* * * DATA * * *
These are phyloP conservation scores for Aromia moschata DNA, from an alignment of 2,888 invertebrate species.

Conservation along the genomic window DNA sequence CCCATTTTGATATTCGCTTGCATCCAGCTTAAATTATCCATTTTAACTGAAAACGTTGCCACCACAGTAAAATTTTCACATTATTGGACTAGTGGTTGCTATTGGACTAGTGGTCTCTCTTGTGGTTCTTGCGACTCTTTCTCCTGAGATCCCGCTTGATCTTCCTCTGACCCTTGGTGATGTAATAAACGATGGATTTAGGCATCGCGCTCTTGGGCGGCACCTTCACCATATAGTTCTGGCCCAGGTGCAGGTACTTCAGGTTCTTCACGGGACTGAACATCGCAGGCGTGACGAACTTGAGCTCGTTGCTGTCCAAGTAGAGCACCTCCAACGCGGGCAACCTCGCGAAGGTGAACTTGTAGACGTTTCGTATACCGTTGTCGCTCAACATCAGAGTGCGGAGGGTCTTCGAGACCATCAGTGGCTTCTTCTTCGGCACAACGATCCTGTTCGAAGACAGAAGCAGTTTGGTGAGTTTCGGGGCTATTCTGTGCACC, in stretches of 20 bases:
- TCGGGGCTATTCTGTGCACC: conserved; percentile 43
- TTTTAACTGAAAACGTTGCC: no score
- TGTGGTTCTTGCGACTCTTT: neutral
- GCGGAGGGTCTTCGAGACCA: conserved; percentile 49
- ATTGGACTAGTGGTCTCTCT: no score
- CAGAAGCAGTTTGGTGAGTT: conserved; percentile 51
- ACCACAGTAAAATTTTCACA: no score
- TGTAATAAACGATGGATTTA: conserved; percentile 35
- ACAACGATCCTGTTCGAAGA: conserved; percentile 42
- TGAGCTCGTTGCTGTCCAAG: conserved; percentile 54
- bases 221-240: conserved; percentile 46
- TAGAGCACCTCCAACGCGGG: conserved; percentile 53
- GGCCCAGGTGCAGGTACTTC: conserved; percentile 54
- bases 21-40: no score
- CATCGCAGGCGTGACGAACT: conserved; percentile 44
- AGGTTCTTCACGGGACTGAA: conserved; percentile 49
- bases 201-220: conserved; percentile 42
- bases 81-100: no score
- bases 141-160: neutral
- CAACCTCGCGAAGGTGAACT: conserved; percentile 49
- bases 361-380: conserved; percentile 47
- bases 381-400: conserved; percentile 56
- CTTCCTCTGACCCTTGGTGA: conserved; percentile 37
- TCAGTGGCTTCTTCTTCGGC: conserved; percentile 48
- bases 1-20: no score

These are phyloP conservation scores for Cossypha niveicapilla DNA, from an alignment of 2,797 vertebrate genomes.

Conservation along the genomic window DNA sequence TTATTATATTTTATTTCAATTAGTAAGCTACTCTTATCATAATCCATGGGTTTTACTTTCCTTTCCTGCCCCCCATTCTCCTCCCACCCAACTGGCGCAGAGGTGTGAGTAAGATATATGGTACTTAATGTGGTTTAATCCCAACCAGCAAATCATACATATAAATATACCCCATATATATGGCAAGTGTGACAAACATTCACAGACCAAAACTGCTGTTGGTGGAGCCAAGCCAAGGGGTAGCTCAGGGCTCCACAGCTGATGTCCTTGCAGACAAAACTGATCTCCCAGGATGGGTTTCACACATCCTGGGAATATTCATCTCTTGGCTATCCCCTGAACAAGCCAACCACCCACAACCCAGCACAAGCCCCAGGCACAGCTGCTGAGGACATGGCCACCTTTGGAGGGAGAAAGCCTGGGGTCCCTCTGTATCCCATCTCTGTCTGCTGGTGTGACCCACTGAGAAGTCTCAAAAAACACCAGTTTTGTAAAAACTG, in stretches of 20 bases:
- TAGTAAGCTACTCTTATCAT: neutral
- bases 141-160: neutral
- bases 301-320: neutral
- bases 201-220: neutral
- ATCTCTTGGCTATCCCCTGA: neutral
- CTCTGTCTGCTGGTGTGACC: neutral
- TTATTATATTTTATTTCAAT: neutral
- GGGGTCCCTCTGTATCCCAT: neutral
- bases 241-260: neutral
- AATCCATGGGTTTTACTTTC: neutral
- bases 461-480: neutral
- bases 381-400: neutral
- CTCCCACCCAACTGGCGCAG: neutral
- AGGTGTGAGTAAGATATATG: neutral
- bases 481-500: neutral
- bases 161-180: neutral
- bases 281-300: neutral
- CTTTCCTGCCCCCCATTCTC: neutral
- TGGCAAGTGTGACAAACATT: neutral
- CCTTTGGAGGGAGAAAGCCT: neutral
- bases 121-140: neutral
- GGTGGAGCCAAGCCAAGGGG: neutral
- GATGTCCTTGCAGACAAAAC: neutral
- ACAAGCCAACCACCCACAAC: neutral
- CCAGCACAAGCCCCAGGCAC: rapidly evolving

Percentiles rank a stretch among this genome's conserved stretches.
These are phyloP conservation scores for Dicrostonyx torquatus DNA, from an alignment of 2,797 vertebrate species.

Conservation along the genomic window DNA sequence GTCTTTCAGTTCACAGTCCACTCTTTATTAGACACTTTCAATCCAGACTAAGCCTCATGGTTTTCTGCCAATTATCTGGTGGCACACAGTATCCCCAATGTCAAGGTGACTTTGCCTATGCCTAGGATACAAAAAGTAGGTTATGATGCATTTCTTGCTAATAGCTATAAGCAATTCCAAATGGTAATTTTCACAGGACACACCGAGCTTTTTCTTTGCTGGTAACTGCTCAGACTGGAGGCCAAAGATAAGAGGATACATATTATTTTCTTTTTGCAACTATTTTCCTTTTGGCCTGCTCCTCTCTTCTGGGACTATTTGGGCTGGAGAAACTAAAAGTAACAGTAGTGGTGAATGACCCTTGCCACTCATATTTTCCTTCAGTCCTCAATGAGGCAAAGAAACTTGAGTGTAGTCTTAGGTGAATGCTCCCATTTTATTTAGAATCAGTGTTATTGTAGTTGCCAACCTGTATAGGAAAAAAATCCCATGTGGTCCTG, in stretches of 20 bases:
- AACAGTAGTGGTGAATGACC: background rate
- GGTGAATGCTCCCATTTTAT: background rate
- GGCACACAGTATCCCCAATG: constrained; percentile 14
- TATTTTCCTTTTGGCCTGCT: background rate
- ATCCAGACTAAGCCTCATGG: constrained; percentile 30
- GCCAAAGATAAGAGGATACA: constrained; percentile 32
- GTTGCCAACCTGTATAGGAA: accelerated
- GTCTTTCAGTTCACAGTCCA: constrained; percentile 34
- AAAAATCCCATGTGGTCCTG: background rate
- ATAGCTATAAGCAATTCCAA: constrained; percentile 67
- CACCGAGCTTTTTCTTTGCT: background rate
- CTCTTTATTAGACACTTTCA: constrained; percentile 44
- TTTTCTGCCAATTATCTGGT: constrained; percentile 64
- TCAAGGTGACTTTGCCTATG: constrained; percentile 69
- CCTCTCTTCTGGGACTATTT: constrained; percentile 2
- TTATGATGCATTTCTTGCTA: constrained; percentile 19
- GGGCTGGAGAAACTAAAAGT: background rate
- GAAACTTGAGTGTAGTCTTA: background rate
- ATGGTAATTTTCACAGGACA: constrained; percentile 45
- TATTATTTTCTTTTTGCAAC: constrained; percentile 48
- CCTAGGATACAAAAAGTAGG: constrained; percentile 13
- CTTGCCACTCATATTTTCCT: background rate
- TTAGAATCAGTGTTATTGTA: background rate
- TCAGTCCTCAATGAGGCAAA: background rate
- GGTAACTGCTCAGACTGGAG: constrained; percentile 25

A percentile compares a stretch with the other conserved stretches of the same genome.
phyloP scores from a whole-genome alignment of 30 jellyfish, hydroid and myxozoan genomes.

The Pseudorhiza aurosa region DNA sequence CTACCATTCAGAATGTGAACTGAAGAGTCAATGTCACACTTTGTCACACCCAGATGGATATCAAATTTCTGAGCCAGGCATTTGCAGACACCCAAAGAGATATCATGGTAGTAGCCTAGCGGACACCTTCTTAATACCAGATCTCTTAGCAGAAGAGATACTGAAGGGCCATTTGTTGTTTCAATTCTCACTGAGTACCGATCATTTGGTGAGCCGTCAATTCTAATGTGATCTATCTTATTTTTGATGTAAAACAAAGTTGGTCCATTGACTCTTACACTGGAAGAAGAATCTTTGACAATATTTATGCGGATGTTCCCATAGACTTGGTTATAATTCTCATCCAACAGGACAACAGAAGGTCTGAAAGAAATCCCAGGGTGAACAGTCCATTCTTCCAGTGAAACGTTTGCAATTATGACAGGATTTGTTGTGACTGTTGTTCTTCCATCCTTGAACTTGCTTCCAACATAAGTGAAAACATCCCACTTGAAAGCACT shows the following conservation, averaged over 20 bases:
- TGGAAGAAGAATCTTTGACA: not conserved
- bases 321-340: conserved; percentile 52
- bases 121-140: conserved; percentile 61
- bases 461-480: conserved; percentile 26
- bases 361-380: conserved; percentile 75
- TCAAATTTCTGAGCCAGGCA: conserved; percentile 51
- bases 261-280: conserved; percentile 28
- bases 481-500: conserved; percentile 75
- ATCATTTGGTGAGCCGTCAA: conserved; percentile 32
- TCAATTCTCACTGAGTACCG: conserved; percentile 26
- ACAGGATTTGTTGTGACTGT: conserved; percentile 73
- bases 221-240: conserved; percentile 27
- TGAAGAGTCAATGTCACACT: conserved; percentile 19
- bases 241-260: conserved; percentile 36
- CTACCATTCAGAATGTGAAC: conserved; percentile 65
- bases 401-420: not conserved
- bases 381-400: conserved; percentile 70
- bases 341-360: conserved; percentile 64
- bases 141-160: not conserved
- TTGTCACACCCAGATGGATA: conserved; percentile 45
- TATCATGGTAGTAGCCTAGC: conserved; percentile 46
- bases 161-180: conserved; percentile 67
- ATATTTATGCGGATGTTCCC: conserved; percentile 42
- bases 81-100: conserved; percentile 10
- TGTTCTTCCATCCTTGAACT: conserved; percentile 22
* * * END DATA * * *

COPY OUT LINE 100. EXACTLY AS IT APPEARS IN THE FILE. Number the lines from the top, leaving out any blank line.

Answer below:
- CTACCATTCAGAATGTGAAC: conserved; percentile 65